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Discussion Starter · #1 ·
When I build my HTPC would I have any problems putting the Power Supply out side the computer box. The computer will be sitting next to a wall. On the other side of the wall I have a utility room. Can I mount the power supply on that wall and just lead into the computer with the connecting wires.


This would


Decrease heat in the box and decrease sound. If I purchased a cool running CPU I would have a box running that I would maybe need two small fans, one for the cpu and one small quiet box fan.
 

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Scott,


How do you plan to connect the external ps to your mb? It sounds like you wont have any room left to move the mb around to connect cables and service your system with the ps in the next room. I think you would be better off with the ps mounted inside the chassis. There a several super quiet ps on the market today. The major source of noise today is from the hard drive. The lenght wire from the ps to the mb is important. You'll get some amount of voltage drop per inch of wire.
 

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With well shielded wireing this should'nt cause any problems.


Voltage drops over a few feet of wire are neglagable.


Spending the money on a high quality PSU with solid smooth voltages is the most omportant thing.
 

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I don’t see much advantage to remotely locating a power supply for an HTPC, unless you were designing a non-standard power supply such as a low noise linear, etc. After I complete my home theater, I may try this myself.


It can be done if you want however. I have wired remote power supplies to computers approximately 20 times. Most of the installations have 5 foot cables but in 7 applications, the computers are 20ft away. I have had zero problems. The power supplies had to be remotely located because of space and heat issues in an industrial environment. These computers have been running for 2 years this way.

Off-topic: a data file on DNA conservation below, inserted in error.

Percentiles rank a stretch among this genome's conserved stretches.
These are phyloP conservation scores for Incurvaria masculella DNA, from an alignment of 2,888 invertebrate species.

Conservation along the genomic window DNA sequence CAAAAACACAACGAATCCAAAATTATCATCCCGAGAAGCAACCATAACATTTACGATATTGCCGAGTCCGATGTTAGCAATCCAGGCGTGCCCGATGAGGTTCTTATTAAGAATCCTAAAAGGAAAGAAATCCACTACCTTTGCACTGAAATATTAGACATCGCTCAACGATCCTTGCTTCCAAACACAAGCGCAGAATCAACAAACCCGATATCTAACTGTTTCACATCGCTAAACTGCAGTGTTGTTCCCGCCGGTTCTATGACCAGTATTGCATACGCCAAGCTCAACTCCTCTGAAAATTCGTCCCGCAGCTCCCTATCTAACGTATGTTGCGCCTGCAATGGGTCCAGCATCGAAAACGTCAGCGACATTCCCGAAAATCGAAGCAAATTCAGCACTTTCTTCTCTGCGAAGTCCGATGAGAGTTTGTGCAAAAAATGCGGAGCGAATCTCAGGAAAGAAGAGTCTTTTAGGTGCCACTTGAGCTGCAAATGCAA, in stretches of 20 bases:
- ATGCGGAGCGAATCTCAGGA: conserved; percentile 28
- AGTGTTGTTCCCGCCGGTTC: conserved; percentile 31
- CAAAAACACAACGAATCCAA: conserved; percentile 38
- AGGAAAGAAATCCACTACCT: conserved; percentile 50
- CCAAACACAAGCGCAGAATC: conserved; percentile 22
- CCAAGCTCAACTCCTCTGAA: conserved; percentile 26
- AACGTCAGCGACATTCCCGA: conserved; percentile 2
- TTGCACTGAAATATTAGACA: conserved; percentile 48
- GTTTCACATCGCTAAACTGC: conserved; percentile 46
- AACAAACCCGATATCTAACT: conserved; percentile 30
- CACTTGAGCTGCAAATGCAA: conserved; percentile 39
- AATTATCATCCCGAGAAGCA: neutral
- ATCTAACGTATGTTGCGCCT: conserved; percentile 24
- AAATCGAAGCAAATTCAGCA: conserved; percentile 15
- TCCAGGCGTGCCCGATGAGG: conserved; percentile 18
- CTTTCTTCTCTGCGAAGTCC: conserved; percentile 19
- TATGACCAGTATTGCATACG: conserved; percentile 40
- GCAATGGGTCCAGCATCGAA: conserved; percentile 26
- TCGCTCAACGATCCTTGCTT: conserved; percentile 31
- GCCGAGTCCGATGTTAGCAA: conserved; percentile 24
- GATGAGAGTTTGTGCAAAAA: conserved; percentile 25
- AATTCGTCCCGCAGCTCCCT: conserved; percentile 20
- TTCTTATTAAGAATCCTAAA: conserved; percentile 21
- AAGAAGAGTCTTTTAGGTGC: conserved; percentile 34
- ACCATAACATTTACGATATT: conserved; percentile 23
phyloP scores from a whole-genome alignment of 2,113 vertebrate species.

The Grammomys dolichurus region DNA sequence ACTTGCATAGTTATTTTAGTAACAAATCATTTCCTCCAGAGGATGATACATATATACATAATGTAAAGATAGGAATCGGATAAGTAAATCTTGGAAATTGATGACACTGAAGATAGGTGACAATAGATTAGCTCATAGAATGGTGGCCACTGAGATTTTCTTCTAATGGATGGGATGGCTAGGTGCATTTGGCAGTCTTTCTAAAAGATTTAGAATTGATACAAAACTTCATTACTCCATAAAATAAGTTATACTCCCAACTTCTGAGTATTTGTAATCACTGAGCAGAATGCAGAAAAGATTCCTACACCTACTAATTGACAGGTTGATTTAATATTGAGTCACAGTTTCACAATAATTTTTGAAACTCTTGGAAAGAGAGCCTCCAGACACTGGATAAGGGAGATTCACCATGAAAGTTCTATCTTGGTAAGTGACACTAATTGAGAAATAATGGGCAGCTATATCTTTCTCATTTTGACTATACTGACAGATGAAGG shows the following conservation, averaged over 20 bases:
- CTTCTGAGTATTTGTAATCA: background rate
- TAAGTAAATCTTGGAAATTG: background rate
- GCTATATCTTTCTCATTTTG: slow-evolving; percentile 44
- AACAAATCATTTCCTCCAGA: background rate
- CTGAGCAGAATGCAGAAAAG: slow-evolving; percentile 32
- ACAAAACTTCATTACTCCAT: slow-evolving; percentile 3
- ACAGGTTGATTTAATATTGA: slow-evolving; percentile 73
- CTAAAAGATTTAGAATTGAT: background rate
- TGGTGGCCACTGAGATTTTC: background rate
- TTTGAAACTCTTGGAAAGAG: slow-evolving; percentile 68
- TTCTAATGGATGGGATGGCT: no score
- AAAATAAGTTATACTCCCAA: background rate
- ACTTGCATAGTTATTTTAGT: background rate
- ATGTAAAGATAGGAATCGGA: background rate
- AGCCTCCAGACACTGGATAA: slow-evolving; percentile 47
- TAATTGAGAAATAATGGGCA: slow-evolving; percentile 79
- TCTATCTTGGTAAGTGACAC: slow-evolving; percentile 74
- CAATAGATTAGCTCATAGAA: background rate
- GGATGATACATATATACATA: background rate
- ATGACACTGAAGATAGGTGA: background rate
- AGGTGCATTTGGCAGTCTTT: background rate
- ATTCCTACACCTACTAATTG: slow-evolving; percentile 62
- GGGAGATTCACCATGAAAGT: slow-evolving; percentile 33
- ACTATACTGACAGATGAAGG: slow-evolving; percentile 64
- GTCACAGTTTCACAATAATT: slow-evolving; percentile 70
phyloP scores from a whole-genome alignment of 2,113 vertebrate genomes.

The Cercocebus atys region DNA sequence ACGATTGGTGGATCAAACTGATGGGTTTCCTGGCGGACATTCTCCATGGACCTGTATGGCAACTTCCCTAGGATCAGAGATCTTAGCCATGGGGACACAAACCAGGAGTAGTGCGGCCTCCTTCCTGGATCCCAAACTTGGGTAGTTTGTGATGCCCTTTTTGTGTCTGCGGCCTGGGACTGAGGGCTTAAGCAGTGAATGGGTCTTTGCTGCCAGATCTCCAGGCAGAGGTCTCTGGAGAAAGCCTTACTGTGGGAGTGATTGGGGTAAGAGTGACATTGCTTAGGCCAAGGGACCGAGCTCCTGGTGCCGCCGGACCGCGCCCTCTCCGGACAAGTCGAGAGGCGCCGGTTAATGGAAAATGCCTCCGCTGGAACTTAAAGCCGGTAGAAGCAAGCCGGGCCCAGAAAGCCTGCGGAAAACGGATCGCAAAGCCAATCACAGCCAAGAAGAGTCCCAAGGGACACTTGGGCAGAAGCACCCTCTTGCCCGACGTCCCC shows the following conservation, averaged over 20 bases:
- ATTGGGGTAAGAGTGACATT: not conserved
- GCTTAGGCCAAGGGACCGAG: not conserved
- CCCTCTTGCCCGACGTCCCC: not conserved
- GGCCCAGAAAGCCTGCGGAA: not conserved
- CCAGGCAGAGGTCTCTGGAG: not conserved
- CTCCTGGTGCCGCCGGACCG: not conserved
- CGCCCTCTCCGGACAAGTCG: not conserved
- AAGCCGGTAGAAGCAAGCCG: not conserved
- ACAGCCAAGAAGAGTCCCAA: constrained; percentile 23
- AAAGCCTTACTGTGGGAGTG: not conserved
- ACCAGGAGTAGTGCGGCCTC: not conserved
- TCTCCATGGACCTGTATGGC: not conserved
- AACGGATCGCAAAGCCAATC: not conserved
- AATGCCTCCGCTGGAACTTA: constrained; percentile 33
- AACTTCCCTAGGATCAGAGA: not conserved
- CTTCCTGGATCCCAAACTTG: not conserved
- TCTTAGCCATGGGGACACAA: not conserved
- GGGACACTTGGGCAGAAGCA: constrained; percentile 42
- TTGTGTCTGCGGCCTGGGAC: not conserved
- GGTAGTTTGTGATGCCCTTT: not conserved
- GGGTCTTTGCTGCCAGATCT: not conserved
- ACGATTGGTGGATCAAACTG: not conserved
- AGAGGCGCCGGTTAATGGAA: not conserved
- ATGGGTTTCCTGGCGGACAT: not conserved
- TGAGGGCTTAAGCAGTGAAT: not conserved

I purchased standard computer power supplies and cut off the connectors. The power supply and some industrial spring loaded terminal blocks were mounted to a steel plate. The plate was fabricated to mount to a 19 inch rack. I connected the wires from the power supply to one side of the terminal blocks. I then bought some shielded, multi-conductor, 14 gauge cable. The connectors from the power supply were soldered to one end of the cable. The other end of the cable was connected to the power supply through the terminal blocks. The terminal blocks make installation and troubleshooting easer. Another advantage is that noise filters are simpler to add if desired.
 

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You can do this but sure is a lot of trouble with lots of wire splicing. Better off quieting your PC by switching the PS and CPU fans with quieter ones. You can line your PC with Dynamat, generic Dynamat (avail. at www.partsexpress.com ), or polyfill batting (cheap). You can also run a USB 2.0 cable and get IDE to USB adapter to play your DVD drive in one room while locating your PC in another. Some run just the VGA cable into your HT room while accessing PC in another room. Hushbox for PC can be built with great noise reduction capability with passive (larger box) or active (smaller box with lower RPM, larger, quieter fans).
 

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I also like Huey's Idea to connect the dvd with a usb to ide adapter. However, I was never able to find one supporting usb 2. I own a thatswrite usb2ide adapter which I tested playing mpeg clips from a harddrive, but this cannot handle dvd's with higher encoding bitrates. Then there also is the problem of the dvd drives that are running too fast and making a lot of noise doing so. I would love to see a utility that could force a dvd player to run at single or double speed in stead of 16 speed like mine. It makes as much noise as the rest of the pc added up
 

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Discussion Starter · #7 ·
Interesting, I could put the full PC behind the wall except for an external DVD drive and the receiver for the wireless keyboard and the Video and Sound cable.


OK, so what recommendations do we have for a good external DVD drive or for a converter for an internal DVD drive. I will do some looking as well and get back to you.
 

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Just one small correction. Large fans are quieter than small ones, because they spin much more slowly to move the same amount of air. Therefore you should look for a single large case fan and mount it above the CPU using an oversized heatink such as a Zalman flower. Also, stay away from noisy 7200rpm hard drives - the 5400's are quieter and work just fine even if you are recording video to HD.


Gary
 

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The most stable motherboards for Intel CPUs, bar none, are also made by Intel. They may cost a bit more and not have any overclocking features, but good stability is a must for a HTPC. It appears that the manufacturer of the CPU and the motherboard chipset is also the best at implementing these two on a PCB. So if you can find a match with size and features, an Intel motherboard would be my first choice. Get a good case and power supply to go with it, and you'll almost certainly be pleased.


Gary
 
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